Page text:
Christopher Kimber and Morgane Donse

Desk Officer, Democracy and Equality Team / Head of International, Evidence and Engagement, LGBT Equality (Government Equalities Office)

Guest blogger for FCDO Editorial

Part of FCDO Human Rights FCDO Outreach

27th July 2017 London, UK

Sexual Offences Act: 50 years on

Today marks 50 years since the partial decriminalisation of homosexuality in England and Wales, an important milestone in the UK’s own journey to full equality for LGBT people.

Same-sex relations between men were against the law in England and Wales until 1967, when The Sexual Offences Act decriminalised private homosexual acts between two men aged 21 or over. Although the law was not changed for Scotland until 1980 or for Northern Ireland until 1982, and did not fully decriminalise homosexuality for all men, the 1967 Sexual Offences Act marked an important starting point in the legislative journey towards full equality for LGBT people in the UK.

But progress often takes time. It wasn’t until 2001 that the Sexual Offences (Amendment) Act 2000 equalised the age of consent at 16. And same-sex marriage only became lawful in England, Scotland and Wales in 2014.

Since the Sexual Offences Act 50 years ago, much progress has been made to secure rights for LGBT people not just in the UK, but across the world. But there is still work to do, and the UK Government is committed to taking action – both domestically and internationally – to deliver for LGBT people.

Earlier this year ‘Turing’s Law’ was passed, posthumously pardoning men convicted of these now abolished offences, and just this week the UK Government announced new action to promote LGBT equality. This included reducing the deferral blood donation period for men who have sex with men from 12 months to 3 months, increasing the supply of donor blood available for life-saving operations. We’ve also announced a nationwide LGBT survey, which will allow LGBT people living in the UK to share their experiences of accessing and using public services in the UK and any experiences of discrimination they may have faced throughout their life.

Our diplomatic missions across the world are busy protecting and promoting LGBT rights – lobbying for equality, supporting LGBT Human Rights Defenders, taking part in Pride events. Some are even able to conduct marriages of same-sex couples overseas.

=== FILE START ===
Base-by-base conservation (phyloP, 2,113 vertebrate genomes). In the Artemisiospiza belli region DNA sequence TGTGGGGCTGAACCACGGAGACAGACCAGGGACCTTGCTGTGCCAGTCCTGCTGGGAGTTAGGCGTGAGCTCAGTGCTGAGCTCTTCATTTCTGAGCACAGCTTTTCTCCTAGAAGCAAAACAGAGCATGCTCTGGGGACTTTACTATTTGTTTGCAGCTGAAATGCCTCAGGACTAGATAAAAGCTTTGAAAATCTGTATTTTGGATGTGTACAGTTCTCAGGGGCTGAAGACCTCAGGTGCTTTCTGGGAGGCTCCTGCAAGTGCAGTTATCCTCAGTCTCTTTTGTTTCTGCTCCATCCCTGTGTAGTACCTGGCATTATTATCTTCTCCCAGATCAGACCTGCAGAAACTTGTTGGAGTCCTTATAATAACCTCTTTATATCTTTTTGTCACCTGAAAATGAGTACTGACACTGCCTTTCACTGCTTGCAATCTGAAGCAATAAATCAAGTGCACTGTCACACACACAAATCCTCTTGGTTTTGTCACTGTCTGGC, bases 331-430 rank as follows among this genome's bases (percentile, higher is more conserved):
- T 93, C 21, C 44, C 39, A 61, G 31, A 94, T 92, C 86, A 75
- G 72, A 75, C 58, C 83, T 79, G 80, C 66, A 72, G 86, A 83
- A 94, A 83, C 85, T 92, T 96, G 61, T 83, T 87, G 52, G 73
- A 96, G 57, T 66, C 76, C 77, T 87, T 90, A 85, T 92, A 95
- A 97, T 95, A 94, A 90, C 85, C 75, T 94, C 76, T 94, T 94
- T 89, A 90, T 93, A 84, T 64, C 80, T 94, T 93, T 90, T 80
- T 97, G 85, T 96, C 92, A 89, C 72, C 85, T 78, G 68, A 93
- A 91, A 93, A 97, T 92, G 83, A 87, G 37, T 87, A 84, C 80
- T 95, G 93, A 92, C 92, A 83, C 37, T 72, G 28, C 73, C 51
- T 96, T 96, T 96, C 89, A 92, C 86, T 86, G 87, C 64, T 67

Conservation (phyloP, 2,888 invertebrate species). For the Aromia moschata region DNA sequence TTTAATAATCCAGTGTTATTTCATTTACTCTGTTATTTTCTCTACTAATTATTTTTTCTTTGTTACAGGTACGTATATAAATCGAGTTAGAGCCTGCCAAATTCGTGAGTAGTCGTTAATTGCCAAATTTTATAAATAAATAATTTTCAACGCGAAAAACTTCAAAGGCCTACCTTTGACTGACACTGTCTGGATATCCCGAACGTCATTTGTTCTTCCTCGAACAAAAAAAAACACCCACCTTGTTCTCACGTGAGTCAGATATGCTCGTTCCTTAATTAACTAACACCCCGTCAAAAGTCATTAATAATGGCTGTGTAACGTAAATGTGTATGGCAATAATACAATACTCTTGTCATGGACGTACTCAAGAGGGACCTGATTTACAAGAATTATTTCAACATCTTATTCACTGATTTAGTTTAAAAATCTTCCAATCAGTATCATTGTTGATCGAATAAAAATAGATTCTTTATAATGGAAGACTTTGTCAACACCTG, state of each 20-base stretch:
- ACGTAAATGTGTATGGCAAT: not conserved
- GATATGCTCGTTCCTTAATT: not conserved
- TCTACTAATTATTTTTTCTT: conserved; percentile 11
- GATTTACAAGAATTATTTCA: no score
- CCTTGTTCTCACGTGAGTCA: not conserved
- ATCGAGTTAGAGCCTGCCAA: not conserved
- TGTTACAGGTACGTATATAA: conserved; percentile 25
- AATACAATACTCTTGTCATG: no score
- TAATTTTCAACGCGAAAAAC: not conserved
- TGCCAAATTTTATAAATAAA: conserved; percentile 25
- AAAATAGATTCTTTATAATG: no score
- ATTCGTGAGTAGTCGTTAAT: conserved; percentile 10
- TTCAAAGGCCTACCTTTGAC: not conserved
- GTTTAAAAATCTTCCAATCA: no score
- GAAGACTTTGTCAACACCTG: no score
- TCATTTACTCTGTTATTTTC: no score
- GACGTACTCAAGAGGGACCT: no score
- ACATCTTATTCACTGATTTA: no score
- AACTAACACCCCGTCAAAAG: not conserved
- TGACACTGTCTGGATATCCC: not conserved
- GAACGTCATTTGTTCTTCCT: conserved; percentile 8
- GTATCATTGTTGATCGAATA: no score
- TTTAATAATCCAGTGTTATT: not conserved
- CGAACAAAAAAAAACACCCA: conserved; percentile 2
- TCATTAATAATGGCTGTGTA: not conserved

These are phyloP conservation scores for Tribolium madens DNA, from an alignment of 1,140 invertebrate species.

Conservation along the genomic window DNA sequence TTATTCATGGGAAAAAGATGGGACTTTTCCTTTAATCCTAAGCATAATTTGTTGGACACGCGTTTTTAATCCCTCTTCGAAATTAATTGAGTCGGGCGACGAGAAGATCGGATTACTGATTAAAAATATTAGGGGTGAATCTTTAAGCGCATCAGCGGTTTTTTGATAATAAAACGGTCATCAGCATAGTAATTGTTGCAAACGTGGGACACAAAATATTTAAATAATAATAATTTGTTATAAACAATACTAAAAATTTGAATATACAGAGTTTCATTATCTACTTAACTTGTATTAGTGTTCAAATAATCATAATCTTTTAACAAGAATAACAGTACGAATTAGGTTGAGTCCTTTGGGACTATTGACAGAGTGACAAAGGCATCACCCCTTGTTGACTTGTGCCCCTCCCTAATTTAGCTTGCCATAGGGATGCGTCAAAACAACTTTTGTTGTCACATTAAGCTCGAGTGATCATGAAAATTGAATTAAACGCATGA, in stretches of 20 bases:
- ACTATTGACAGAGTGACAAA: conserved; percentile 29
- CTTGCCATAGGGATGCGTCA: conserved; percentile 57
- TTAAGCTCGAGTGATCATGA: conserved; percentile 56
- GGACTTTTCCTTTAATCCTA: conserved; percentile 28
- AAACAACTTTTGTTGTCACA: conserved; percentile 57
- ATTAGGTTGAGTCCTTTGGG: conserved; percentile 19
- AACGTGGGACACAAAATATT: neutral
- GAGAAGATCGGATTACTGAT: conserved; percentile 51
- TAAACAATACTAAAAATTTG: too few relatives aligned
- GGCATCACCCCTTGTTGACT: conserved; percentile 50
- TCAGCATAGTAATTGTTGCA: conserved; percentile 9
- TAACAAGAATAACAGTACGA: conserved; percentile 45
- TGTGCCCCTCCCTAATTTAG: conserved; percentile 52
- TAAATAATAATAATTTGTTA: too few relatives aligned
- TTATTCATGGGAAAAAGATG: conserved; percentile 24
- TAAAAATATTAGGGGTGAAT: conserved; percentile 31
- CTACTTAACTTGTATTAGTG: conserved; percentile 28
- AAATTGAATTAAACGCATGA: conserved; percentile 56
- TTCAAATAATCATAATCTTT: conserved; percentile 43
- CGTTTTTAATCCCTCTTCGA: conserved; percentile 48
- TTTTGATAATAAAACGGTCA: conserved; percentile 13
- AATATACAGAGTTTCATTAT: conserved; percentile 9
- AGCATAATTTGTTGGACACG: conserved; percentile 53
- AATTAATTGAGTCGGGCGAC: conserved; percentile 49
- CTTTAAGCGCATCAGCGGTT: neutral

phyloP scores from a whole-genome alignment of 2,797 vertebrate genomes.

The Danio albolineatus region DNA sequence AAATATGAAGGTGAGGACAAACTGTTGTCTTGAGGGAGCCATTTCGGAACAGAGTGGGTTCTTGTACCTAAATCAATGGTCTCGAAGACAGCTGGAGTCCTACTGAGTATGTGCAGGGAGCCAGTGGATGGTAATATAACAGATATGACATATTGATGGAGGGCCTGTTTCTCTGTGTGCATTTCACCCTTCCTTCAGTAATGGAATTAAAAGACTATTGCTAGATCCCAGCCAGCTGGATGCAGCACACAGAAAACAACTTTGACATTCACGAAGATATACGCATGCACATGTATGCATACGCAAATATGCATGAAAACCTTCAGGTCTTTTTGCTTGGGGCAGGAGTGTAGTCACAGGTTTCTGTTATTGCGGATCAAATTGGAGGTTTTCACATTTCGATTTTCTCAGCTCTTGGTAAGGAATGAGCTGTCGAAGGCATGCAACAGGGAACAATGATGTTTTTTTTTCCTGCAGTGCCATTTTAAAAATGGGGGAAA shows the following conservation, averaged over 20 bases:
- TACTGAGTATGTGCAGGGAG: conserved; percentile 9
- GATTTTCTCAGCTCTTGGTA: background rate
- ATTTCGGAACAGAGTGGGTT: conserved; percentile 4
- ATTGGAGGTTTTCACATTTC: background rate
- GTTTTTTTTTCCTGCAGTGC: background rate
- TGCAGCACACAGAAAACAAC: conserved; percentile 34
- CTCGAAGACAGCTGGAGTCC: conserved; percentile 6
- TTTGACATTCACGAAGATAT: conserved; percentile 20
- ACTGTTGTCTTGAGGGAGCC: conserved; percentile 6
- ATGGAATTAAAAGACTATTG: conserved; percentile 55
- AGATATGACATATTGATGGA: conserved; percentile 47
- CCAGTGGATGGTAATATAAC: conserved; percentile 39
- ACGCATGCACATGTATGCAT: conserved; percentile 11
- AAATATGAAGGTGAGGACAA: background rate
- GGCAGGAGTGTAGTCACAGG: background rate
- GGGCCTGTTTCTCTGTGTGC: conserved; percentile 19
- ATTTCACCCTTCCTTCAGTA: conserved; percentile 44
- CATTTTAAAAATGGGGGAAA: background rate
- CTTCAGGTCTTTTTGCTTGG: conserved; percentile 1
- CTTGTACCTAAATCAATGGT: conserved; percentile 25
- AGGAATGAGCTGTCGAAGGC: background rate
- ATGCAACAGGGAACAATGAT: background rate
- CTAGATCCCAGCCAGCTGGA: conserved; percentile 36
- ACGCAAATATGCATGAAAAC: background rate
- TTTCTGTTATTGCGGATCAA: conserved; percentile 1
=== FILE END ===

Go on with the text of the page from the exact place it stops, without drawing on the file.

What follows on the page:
We have been on a journey over many decades, of the progressive realisation of LGBT rights and still have more to do ourselves. We know that the process in many countries may be long and slow, and all too often punctuated by set-backs. But we must remain consistent and determined. To achieve change we will need to continue to work closely with partners both here in the UK and overseas.

Read about the work the UK is doing overseas today to promote LGBT rights:


In 2016, Seychelles repealed Section 151 of its penal code, decriminalising consensual same sex acts and removing the threat of up to 14 years’ imprisonment for people convicted under it. This law had been a block on the LGBT community’s freedom from persecution and ability to live openly as themselves.

Section 151 was portrayed as a legislative colonial hangover, but it was included in Seychelles’ 1993 constitution, remaining on the statute books 40 years after Independence from Britain. In a conservative country where over 70% of the population are Catholic, this added a legal barrier to the social pressures preventing many from coming out.

In 2011, Seychelles made a commitment to the UN Human Rights Council to decriminalise homosexuality. The issue was again raised during Seychelles’ Universal Periodic Review in 2016, prompting dialogue on equal rights.

The British High Commission (BHC) responded by articulating the UK’s modern values of openness, and the view that human rights should apply universally. We lobbied on the principal of equal rights, and helped the LGBT pressure group – and its supporters in government – by providing access to international experts. An informed public debate including examples of change from around the world can really help. In the case of Seychelles the Republic of Ireland proved a relevant example.

BHC support also enabled the LGBT community to register a legally-recognised group for the first time.

With the permission of the Seychelles Government, in 2015, a same sex marriage of two British citizens was conducted by the High Commissioner. This attracted considerable negative local comment. Permission to conduct this element of consular assistance was subsequently withdrawn. Sometimes progress comes slowly, or suffers setbacks. For some, change can come too fast. It is important to press for change, but also to understand the pace that will bring people along with you; and to listen to, and support, those who risk the most in their struggle.

Seychelles has taken positive steps on LGBT rights in the past two years. But there is more to be done before all can enjoy equal rights. One day we hope to again offer same sex weddings as part of BHC’s consular assistance to British citizens. And a forthcoming amendment of the civil code will improve rights for cohabiting couples, to ensure that unmarried couples living together receive the same rights as those who are married. The hope is that the law will, eventually, extend these rights to any cohabiting couples.